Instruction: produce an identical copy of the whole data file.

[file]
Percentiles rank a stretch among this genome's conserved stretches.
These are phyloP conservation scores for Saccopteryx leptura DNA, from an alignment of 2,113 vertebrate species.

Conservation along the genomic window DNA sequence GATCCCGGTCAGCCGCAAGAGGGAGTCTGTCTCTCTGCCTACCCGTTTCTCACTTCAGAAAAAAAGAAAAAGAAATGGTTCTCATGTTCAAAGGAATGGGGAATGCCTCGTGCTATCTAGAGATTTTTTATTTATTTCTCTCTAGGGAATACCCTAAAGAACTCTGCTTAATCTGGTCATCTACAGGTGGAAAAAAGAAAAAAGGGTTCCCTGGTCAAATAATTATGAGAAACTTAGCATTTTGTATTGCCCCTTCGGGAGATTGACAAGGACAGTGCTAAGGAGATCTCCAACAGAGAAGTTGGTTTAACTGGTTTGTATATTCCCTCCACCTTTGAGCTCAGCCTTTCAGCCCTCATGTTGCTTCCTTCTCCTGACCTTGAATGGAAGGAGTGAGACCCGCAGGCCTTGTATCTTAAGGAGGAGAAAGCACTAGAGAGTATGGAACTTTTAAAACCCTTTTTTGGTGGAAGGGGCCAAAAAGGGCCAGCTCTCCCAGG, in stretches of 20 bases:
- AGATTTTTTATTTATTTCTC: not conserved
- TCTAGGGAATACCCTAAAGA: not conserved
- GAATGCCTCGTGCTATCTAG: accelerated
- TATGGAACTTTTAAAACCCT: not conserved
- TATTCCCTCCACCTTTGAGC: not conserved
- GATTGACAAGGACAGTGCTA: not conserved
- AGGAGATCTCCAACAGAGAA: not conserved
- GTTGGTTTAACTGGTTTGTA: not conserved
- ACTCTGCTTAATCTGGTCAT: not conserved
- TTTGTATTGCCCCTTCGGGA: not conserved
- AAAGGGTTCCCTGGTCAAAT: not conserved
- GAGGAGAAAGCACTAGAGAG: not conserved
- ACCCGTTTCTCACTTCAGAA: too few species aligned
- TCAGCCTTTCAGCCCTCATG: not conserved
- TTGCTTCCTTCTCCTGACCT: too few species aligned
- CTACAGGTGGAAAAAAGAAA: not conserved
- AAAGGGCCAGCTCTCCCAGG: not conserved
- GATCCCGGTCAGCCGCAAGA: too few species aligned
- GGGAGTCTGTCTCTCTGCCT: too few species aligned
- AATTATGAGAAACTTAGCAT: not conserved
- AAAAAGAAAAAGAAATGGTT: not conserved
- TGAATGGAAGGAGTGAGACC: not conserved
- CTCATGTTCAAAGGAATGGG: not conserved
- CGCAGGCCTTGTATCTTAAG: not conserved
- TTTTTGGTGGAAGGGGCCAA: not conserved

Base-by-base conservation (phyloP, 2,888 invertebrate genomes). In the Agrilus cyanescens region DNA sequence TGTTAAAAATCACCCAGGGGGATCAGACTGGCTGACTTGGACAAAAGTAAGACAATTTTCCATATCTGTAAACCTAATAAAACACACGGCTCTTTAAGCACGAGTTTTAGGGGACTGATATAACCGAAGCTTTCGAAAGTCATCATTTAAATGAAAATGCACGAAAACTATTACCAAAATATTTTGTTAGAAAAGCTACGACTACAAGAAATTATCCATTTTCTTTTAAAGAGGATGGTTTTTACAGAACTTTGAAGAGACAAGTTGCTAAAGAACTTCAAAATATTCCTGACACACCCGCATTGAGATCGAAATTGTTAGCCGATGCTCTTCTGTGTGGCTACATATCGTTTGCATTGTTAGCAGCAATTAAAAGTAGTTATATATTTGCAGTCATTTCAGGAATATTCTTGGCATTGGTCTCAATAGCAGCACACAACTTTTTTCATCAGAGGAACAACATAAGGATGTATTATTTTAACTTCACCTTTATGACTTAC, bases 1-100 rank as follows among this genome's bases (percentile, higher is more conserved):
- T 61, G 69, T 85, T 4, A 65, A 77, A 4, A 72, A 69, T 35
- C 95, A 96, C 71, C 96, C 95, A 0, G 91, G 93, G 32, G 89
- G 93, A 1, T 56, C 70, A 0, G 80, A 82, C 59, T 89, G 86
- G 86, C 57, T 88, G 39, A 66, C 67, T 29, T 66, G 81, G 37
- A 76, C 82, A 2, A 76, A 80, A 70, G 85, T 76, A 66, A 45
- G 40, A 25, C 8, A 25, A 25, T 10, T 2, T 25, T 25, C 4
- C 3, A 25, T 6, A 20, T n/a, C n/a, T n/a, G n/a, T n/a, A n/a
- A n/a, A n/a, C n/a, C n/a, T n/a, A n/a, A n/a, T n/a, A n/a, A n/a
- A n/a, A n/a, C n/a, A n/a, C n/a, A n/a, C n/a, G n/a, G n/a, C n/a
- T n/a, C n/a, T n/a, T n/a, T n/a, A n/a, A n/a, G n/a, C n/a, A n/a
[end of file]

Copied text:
Percentiles rank a stretch among this genome's conserved stretches.
These are phyloP conservation scores for Saccopteryx leptura DNA, from an alignment of 2,113 vertebrate species.

Conservation along the genomic window DNA sequence GATCCCGGTCAGCCGCAAGAGGGAGTCTGTCTCTCTGCCTACCCGTTTCTCACTTCAGAAAAAAAGAAAAAGAAATGGTTCTCATGTTCAAAGGAATGGGGAATGCCTCGTGCTATCTAGAGATTTTTTATTTATTTCTCTCTAGGGAATACCCTAAAGAACTCTGCTTAATCTGGTCATCTACAGGTGGAAAAAAGAAAAAAGGGTTCCCTGGTCAAATAATTATGAGAAACTTAGCATTTTGTATTGCCCCTTCGGGAGATTGACAAGGACAGTGCTAAGGAGATCTCCAACAGAGAAGTTGGTTTAACTGGTTTGTATATTCCCTCCACCTTTGAGCTCAGCCTTTCAGCCCTCATGTTGCTTCCTTCTCCTGACCTTGAATGGAAGGAGTGAGACCCGCAGGCCTTGTATCTTAAGGAGGAGAAAGCACTAGAGAGTATGGAACTTTTAAAACCCTTTTTTGGTGGAAGGGGCCAAAAAGGGCCAGCTCTCCCAGG, in stretches of 20 bases:
- AGATTTTTTATTTATTTCTC: not conserved
- TCTAGGGAATACCCTAAAGA: not conserved
- GAATGCCTCGTGCTATCTAG: accelerated
- TATGGAACTTTTAAAACCCT: not conserved
- TATTCCCTCCACCTTTGAGC: not conserved
- GATTGACAAGGACAGTGCTA: not conserved
- AGGAGATCTCCAACAGAGAA: not conserved
- GTTGGTTTAACTGGTTTGTA: not conserved
- ACTCTGCTTAATCTGGTCAT: not conserved
- TTTGTATTGCCCCTTCGGGA: not conserved
- AAAGGGTTCCCTGGTCAAAT: not conserved
- GAGGAGAAAGCACTAGAGAG: not conserved
- ACCCGTTTCTCACTTCAGAA: too few species aligned
- TCAGCCTTTCAGCCCTCATG: not conserved
- TTGCTTCCTTCTCCTGACCT: too few species aligned
- CTACAGGTGGAAAAAAGAAA: not conserved
- AAAGGGCCAGCTCTCCCAGG: not conserved
- GATCCCGGTCAGCCGCAAGA: too few species aligned
- GGGAGTCTGTCTCTCTGCCT: too few species aligned
- AATTATGAGAAACTTAGCAT: not conserved
- AAAAAGAAAAAGAAATGGTT: not conserved
- TGAATGGAAGGAGTGAGACC: not conserved
- CTCATGTTCAAAGGAATGGG: not conserved
- CGCAGGCCTTGTATCTTAAG: not conserved
- TTTTTGGTGGAAGGGGCCAA: not conserved

Base-by-base conservation (phyloP, 2,888 invertebrate genomes). In the Agrilus cyanescens region DNA sequence TGTTAAAAATCACCCAGGGGGATCAGACTGGCTGACTTGGACAAAAGTAAGACAATTTTCCATATCTGTAAACCTAATAAAACACACGGCTCTTTAAGCACGAGTTTTAGGGGACTGATATAACCGAAGCTTTCGAAAGTCATCATTTAAATGAAAATGCACGAAAACTATTACCAAAATATTTTGTTAGAAAAGCTACGACTACAAGAAATTATCCATTTTCTTTTAAAGAGGATGGTTTTTACAGAACTTTGAAGAGACAAGTTGCTAAAGAACTTCAAAATATTCCTGACACACCCGCATTGAGATCGAAATTGTTAGCCGATGCTCTTCTGTGTGGCTACATATCGTTTGCATTGTTAGCAGCAATTAAAAGTAGTTATATATTTGCAGTCATTTCAGGAATATTCTTGGCATTGGTCTCAATAGCAGCACACAACTTTTTTCATCAGAGGAACAACATAAGGATGTATTATTTTAACTTCACCTTTATGACTTAC, bases 1-100 rank as follows among this genome's bases (percentile, higher is more conserved):
- T 61, G 69, T 85, T 4, A 65, A 77, A 4, A 72, A 69, T 35
- C 95, A 96, C 71, C 96, C 95, A 0, G 91, G 93, G 32, G 89
- G 93, A 1, T 56, C 70, A 0, G 80, A 82, C 59, T 89, G 86
- G 86, C 57, T 88, G 39, A 66, C 67, T 29, T 66, G 81, G 37
- A 76, C 82, A 2, A 76, A 80, A 70, G 85, T 76, A 66, A 45
- G 40, A 25, C 8, A 25, A 25, T 10, T 2, T 25, T 25, C 4
- C 3, A 25, T 6, A 20, T n/a, C n/a, T n/a, G n/a, T n/a, A n/a
- A n/a, A n/a, C n/a, C n/a, T n/a, A n/a, A n/a, T n/a, A n/a, A n/a
- A n/a, A n/a, C n/a, A n/a, C n/a, A n/a, C n/a, G n/a, G n/a, C n/a
- T n/a, C n/a, T n/a, T n/a, T n/a, A n/a, A n/a, G n/a, C n/a, A n/a